Trommy wants to give back

Trommy wants to give back

Observer writer

Monday, June 11, 2018

Print this page Email A Friend!

Trombonist Derick “Trommy” Hinds, who has resided in the United States for more than 30 years, has decided to return to Jamaica and teach aspiring musicians.

“My main aim and objective is to return to Jamaica to teach music, especially to the youngsters at a high school,” he told Jamaica Observer.

Hinds, who reads and writes music, is a former member of the Jamaica Military Band, which he left after 10 years, in 1980.

He would love to work with Jamaica's emerging horn players.

“I certainly would like to play with a new generation of horns men to improve their standard of playing. That would be part of my giving back something to the island, as I would teach them the ways and art how to produce backing music especially for singers,” Hinds said.

He bemoaned the lack of horns in contemporary reggae.

“Majority of these bands in Jamaica lack horns men to give the music a sweet blend. In former years in the '60s, '70s and early 1980s there were many bands in Jamaica with horns men, but now they are playing without any. When you listen to today's music you can hear and feel that there is something missing and that's the horns sound,” he said.

After leaving the military band, his first gig was with the One Love Band, resident musicians at the Drifters Club in Negril.

Hinds' recent work includes the song Jamaica The Beautiful, which he submitted for the Jamaica festival contest. It did not make the final cut.

“I will be trying again next year and hope that my second attempt would be more successful,” said Hinds.

His third album, I Love Jah, will be released soon. His previous albums are Music For Life and Message Man.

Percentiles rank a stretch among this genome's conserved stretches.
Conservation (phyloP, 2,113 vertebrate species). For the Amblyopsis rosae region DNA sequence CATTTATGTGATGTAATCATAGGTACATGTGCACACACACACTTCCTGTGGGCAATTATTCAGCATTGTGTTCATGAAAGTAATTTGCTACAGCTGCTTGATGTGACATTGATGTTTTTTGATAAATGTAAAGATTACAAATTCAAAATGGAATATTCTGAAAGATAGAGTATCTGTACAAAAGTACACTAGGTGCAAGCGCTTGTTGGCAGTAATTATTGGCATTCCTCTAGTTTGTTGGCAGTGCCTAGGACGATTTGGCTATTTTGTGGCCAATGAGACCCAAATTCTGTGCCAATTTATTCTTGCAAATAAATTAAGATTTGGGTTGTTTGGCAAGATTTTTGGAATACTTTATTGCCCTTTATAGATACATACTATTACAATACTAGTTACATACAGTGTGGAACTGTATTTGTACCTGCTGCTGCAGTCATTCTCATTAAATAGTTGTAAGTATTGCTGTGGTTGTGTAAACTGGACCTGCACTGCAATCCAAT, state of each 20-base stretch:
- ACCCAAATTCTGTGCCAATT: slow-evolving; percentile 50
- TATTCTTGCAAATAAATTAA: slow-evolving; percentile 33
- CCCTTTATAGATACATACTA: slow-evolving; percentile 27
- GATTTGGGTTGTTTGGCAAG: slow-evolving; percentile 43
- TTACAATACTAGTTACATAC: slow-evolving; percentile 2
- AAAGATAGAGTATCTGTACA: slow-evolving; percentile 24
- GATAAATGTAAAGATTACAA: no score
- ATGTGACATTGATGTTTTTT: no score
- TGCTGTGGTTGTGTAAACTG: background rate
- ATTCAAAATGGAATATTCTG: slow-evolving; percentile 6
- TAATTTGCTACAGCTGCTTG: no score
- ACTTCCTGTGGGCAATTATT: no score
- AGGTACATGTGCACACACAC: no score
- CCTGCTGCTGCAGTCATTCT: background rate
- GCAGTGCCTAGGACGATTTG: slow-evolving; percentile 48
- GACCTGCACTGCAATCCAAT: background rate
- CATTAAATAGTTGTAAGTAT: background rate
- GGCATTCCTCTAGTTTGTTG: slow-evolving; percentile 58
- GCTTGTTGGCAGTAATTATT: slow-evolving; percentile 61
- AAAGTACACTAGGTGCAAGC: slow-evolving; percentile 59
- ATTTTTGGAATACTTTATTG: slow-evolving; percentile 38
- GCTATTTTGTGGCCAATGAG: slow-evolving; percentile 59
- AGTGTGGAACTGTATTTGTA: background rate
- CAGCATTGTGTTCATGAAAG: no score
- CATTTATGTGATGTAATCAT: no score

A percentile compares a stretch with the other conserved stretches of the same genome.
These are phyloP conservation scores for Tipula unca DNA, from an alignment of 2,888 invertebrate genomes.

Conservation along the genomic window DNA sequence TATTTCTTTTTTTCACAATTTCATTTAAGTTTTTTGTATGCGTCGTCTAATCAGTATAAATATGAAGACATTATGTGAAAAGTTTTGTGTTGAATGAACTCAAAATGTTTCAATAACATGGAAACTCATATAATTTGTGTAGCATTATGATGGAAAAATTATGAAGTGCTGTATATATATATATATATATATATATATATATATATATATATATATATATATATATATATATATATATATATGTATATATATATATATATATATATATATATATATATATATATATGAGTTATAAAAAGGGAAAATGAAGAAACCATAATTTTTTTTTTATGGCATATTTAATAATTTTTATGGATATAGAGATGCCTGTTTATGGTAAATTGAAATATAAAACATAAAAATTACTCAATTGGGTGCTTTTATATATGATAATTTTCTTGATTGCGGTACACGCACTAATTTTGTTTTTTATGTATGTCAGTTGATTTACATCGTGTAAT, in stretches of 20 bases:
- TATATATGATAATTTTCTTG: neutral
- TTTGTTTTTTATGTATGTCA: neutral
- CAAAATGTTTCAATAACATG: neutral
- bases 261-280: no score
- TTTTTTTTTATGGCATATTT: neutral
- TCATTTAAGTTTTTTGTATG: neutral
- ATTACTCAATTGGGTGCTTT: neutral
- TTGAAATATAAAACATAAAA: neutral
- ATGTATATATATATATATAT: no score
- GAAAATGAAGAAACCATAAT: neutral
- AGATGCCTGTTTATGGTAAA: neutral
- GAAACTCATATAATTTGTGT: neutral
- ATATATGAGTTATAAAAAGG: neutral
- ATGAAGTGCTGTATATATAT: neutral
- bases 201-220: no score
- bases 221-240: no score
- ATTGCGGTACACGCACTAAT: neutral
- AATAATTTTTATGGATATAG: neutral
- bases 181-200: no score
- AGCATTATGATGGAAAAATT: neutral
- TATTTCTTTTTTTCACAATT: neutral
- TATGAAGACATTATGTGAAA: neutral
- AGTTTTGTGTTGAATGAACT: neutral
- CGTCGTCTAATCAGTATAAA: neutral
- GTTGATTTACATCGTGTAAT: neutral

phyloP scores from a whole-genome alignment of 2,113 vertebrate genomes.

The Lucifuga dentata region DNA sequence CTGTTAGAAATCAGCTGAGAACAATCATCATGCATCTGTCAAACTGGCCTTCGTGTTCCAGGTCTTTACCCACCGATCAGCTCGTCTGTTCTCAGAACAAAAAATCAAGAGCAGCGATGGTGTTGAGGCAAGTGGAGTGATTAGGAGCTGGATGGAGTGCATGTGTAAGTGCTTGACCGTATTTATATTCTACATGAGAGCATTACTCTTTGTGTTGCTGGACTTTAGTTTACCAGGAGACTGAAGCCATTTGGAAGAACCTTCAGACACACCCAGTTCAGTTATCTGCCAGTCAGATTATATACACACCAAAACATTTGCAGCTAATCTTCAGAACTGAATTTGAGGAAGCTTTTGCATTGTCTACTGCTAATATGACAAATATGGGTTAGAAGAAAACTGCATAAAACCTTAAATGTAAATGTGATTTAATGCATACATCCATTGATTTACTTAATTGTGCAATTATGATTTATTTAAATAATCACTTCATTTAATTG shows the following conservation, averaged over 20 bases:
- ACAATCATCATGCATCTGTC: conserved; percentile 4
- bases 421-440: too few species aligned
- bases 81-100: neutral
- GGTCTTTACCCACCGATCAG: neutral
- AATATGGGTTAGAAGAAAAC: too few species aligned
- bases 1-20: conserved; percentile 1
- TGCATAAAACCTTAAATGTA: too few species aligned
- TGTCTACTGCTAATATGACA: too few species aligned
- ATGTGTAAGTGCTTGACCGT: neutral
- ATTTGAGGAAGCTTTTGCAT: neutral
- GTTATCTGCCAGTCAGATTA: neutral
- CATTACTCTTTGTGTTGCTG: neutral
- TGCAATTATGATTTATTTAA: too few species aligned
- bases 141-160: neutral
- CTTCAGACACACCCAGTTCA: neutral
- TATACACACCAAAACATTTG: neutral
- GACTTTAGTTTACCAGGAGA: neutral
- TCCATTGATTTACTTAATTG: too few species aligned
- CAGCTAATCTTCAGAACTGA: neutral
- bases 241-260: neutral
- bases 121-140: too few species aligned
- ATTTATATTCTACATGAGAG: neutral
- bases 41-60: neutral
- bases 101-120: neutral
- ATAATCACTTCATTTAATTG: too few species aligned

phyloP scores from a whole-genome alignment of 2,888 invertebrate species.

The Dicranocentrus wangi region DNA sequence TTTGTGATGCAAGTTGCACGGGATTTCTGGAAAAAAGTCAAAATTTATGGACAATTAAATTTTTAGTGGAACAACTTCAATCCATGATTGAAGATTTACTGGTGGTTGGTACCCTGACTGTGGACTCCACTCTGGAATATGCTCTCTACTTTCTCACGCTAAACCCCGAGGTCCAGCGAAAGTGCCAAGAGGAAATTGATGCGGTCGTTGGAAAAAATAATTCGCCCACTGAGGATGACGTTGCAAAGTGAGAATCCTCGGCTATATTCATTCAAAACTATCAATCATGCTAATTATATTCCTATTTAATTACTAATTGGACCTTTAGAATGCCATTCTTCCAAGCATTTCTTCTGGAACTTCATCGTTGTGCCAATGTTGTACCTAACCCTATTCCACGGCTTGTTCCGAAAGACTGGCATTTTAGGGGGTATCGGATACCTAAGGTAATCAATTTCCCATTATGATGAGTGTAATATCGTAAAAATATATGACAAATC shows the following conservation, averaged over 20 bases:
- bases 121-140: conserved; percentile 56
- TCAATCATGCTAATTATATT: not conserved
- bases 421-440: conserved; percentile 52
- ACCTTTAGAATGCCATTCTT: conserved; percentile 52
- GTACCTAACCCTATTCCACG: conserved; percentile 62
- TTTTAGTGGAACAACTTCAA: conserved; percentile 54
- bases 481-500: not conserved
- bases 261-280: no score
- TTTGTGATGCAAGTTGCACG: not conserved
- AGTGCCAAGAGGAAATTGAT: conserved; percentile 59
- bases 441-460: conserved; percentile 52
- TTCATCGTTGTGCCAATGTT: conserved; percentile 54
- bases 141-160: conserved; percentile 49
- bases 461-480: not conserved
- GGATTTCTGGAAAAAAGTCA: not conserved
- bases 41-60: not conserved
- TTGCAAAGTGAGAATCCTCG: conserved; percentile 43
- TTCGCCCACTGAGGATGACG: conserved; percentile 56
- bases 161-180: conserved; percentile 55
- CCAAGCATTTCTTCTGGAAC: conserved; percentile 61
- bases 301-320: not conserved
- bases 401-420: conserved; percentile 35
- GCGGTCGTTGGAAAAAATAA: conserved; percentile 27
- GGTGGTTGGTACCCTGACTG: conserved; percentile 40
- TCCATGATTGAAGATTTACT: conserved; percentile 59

Born in Jones Town, Kingston, Hinds has played in several bands including Soul Syndicate and Byron Lee and The Dragonaires.

His recording credits include The Gaylads' My Jamaican Girl and Baltimore by The Tamlins.

Now you can read the Jamaica Observer ePaper anytime, anywhere. The Jamaica Observer ePaper is available to you at home or at work, and is the same edition as the printed copy available at




1. We welcome reader comments on the top stories of the day. Some comments may be republished on the website or in the newspaper � email addresses will not be published.

2. Please understand that comments are moderated and it is not always possible to publish all that have been submitted. We will, however, try to publish comments that are representative of all received.

3. We ask that comments are civil and free of libellous or hateful material. Also please stick to the topic under discussion.

4. Please do not write in block capitals since this makes your comment hard to read.

5. Please don't use the comments to advertise. However, our advertising department can be more than accommodating if emailed:

6. If readers wish to report offensive comments, suggest a correction or share a story then please email:

7. Lastly, read our Terms and Conditions and Privacy Policy

comments powered by Disqus



Today's Cartoon

Click image to view full size editorial cartoon